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Home Editorials of Interest Taipei Times Taiwan’s faith in US for deterrence

Taiwan’s faith in US for deterrence

Taiwan’s Detractors often refer to comments tossed casually by heavyweights in Washington as proof of the US’ lack of trustworthiness.

US President Joe Biden, in response to a reporter’s query about Taiwan’s presidential elections and in an apparent attempt at pacifying Beijing, stated that he does not support Taiwan independence. This was interpreted as a sign of wavering from his previous, multiple statements that Washington would defend Taiwan if China attacked.

What has been intentionally overlooked is that traditionally, no US president would use US military forces to support freedom or democracy per se in a foreign land. Biden’s utterance did not deviate from that.

A greater brouhaha rained down on former US president Donald Trump’s TV interview in which he said that Taiwan stole US chips and other semiconductor businesses while ignoring the pointed question of Washington’s military commitment to Taiwan.

The logical interpretation should be that Trump, like all national political figures in Washington, recognizes the security imperative for US interests of defending Taiwan. However, the issue he has is that Taiwan should contribute much more to funding its own defense, rather than piggybacking off the largesse of the US.

This sort of interpartnership give-and-take echoes those he bestowed on all US allies while he was in power. True to a business owner’s values, he is always mindful of the costs. His critics who reshaped his comment to criticize him for being soft on China might be off the mark.

Doubts regarding whether Washington would militarily come to Taiwan’s aid in the case of China’s invasion has long been a subject exploited by many political actors, both internal and external. It is a given that China would seize it as a major weapon in its misinformation toolkit to convince Taiwanese that resistance to Beijing is futile.

What is unconscionable is that Taiwanese politicians, including former president Ma Yin-Jeou (馬英九), would harp on the same myth with clear ulterior motives. They seem oblivious to the enormous damage they are doing to the nation’s security.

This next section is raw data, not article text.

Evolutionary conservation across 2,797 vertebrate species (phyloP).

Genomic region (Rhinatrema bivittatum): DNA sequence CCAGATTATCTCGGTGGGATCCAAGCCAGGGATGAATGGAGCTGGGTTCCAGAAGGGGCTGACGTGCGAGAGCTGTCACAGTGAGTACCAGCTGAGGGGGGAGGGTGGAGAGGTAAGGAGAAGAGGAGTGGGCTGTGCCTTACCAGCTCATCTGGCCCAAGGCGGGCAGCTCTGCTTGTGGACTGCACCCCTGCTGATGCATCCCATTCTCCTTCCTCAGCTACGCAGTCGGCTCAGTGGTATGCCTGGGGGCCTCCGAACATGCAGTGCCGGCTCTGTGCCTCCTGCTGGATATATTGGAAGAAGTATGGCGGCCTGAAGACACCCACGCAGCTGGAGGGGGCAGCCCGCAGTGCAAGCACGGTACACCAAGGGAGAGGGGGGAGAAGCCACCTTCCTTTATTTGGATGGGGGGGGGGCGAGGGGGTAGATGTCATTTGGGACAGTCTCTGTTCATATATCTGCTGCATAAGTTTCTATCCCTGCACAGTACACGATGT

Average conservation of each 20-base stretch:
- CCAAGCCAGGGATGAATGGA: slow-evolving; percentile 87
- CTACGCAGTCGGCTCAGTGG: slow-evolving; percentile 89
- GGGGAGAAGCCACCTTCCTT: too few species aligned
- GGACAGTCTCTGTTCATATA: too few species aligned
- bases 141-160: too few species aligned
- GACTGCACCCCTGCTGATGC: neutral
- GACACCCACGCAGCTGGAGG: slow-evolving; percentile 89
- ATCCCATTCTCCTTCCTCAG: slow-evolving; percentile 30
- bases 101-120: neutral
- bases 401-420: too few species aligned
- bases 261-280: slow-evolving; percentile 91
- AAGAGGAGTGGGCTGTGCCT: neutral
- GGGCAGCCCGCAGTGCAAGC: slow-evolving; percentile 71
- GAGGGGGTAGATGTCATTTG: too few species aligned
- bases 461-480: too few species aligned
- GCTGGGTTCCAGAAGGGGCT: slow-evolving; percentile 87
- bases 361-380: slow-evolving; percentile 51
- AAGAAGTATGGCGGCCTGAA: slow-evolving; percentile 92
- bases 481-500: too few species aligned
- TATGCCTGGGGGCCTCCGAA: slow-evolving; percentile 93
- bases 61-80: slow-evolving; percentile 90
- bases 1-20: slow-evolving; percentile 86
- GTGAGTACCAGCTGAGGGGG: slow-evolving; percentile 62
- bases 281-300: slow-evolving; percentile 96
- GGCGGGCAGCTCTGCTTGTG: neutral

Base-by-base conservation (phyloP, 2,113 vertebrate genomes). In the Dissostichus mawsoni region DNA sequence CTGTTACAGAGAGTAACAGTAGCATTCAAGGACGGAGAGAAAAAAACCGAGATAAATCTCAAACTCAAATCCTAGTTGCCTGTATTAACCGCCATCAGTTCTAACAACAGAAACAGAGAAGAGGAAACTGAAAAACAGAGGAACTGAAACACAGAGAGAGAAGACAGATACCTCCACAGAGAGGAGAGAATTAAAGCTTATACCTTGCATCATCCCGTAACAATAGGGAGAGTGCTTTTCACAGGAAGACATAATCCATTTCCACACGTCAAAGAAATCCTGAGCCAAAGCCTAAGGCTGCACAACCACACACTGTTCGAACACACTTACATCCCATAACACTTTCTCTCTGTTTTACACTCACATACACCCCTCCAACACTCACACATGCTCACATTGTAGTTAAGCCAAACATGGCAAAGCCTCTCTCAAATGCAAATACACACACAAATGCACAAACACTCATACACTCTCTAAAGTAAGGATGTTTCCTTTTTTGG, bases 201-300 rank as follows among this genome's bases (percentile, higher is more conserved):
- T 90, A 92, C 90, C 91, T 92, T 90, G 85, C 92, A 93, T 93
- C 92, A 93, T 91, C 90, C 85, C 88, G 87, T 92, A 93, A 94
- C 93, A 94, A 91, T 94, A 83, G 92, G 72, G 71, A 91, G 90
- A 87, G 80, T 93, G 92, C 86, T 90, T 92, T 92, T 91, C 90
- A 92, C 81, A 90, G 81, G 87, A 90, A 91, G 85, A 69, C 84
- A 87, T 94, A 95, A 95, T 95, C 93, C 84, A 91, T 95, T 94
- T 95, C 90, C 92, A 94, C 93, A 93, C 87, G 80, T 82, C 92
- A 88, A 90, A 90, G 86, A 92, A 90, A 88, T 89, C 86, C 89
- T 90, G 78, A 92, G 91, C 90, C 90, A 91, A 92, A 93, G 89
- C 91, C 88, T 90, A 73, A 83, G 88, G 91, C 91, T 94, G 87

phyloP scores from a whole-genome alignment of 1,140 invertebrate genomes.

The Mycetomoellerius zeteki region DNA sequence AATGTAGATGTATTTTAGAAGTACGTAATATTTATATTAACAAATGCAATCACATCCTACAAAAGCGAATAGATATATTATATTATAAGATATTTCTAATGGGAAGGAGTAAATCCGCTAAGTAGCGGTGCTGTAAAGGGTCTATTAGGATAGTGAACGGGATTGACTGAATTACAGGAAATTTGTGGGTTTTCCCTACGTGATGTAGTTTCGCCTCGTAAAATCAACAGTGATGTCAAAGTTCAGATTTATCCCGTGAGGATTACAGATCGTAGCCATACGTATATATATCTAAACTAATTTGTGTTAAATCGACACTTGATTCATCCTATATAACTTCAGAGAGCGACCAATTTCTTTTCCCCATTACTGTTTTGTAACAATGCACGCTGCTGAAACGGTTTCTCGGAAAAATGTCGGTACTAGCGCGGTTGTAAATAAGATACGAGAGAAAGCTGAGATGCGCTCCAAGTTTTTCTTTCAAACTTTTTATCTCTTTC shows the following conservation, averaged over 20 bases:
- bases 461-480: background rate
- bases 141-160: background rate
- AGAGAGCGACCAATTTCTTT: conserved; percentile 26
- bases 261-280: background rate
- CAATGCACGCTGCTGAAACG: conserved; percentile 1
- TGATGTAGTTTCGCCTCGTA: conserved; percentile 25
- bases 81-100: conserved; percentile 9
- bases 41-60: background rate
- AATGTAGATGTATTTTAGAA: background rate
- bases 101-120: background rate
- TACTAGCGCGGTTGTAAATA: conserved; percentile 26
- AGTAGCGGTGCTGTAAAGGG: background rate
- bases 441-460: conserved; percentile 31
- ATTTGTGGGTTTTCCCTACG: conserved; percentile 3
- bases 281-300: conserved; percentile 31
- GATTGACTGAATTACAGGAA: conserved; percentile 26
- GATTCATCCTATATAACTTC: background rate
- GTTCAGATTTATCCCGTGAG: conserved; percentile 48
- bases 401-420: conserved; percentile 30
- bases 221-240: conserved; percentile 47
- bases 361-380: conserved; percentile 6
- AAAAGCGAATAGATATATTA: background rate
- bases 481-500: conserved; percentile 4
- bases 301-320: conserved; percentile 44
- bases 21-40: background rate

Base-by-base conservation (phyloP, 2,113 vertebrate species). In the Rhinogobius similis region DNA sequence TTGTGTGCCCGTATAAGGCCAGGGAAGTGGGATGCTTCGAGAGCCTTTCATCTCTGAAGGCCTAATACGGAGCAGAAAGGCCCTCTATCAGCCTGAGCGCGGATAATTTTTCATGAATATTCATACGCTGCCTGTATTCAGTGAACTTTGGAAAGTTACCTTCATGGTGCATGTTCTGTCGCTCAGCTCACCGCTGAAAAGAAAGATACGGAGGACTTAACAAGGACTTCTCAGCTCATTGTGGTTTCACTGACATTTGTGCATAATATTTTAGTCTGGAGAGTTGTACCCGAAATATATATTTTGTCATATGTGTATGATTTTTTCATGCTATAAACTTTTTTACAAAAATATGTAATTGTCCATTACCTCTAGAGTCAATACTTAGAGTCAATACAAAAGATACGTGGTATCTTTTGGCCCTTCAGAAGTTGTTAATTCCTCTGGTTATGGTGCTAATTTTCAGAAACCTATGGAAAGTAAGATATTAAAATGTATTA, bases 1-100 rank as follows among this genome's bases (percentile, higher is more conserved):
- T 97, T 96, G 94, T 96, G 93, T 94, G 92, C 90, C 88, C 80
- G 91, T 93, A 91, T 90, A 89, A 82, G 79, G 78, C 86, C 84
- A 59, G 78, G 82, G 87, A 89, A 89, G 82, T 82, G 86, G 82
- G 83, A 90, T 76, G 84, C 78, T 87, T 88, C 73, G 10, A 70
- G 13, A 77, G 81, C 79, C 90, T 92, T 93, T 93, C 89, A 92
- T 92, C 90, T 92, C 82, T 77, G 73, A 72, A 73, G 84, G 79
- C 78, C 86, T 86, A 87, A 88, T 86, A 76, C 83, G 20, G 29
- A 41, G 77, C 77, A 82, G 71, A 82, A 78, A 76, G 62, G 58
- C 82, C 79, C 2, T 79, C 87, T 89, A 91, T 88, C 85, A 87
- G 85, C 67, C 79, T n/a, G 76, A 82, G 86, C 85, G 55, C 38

The two hostile groups, one on either side of the Taiwan Strait, joined hands to wreak havoc on Taiwan’s presidential and legislative elections, the most important democratic exercises.

One key to making a grand theft on this outwardly prosperous democracy seemingly rests with the frequently adroit use of an antiquated legal system, which has long been immune to any meaningful reform regarding sovereignty and cross-strait interactions on account of a Constitution that still defines Taiwan, mainland China and Mongolia parts of the Republic of China.

At the most basic level, matters harmful to national security have to be dealt with kid gloves or else tolerated.

No wonder a much confused electorate, further exhausted by constant information warfare and nearly daily reports of air and sea incursions by the Chinese People’s Liberation Army, would lose sight of civic duties to the extent of putting morally dubious individuals, repeat criminals or even known traitors in local offices and the legislature.

In those institutions, pro-China forces now hold the upper hand. Pro-Taiwan forces can only count on the Presidential Office and a handful of counties/cities in the southwest portion of the nation.

To say that Taiwan’s democracy is hanging by a thread might be an exaggeration, but it is definitely not in the utmost health. There was a reason why the concerted sigh of relief among free nations was almost deafening when the Democratic Progressive Party managed to win the presidency in last month’s election.

Still, Taiwanese must toil on.

Taiwan’s deterrence against China continues to stand on two pillars: faith in Washington’s immutable defense commitment, and the buildup of Taiwan’s own self-defense into an impenetrable fortress.

The first one is obvious yet the second one contains long-lasting implications.

Taiwanese’s will to fight for their own freedom will be the most important measure for people around the world, including Chinese, to evaluate Taiwanese for many generations to come.

Huang Jei-hsuan is a Taiwanese American residing in the US.

Source: Taipei Times - Editorials 2024/02/02

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Vice President William Lai (賴清德), the Democratic Progressive Party’s (DPP) presidential candidate, yesterday said that he would maintain the “status quo” and pursue peace through strength if elected, remaining open to engagement with Beijing under the preconditions of equality and dignity.

Lai pledged to try to engage with China, as dialogue could decrease cross-straits risks, and said peaceful development is in the best interests of both sides and the rest of the world.

“Peace is priceless and war has no winners,” Lai said at a news conference in which he appeared alongside DPP vice presidential candidate Hsiao Bi-khim (蕭美琴).